Developing siblings and peer tutors to assist Native Taiwanese children in learning habits of mind for math success
The purpose of this study was to explore at-risk (Native Taiwanese) children's habits of mind, applying Vygotsky's ZPD theory in learning habits of mind in math. Workshops were used to teach pairs of siblings' habits of mind.
The study was conducted with 62 subjects and 62 siblings or older peers in two elementary schools. Each pair was randomly assigned into either the experimental or the control group. Siblings who were in the experimental group participated in the workshops to receive training that could help the experimental subjects to learn habits of mind. A pretest and a posttest were given to assess their habits of mind in math. Analysis of data revealed no significant differences between experimental group and control group in the pretest. In the posttest, there were significant differences between experimental group and control group in the areas of patterning, describing, and visualizing, but there was no significant difference in the “experimenting” condition.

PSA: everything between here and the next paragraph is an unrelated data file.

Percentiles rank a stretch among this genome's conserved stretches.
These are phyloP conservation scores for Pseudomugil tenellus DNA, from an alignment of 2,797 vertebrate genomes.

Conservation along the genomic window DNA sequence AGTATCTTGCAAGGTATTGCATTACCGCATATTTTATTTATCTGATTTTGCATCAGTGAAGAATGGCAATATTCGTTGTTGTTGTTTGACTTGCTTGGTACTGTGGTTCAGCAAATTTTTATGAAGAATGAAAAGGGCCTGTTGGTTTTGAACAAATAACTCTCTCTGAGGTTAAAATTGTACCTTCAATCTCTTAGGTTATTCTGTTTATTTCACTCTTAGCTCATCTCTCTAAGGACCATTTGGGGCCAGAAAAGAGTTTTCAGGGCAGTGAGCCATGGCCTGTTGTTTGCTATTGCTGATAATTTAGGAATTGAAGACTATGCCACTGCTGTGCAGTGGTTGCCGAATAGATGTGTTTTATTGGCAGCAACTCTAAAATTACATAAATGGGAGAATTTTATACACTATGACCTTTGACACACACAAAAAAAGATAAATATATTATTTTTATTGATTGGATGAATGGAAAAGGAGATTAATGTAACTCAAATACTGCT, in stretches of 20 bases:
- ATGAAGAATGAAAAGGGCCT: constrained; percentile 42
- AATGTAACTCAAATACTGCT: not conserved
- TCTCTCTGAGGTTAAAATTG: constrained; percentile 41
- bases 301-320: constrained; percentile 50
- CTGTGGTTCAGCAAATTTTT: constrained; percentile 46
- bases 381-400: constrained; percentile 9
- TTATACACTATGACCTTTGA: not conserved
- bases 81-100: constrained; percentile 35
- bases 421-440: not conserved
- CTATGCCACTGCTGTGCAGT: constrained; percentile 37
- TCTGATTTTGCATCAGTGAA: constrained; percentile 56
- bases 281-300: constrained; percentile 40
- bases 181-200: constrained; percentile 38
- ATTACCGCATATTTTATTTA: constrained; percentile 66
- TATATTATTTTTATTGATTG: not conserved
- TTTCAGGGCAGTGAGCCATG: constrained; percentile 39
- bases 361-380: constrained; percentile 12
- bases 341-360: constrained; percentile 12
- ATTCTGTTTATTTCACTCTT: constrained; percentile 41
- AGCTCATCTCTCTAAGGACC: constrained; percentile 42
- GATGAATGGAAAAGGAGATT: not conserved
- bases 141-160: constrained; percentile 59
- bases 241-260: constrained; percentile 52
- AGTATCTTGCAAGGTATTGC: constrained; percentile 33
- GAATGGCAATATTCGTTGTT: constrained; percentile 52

In summary, the data shows that patterning is easy to learn, visualizing comes next, describing is more difficult, and experimenting is the most difficult. All of these habits of mind can be learned through applying Vygotsky's ZPD theory and using sibling workshop, but there is a need for the students and siblings to have extensive time to practice.
0524: Elementary education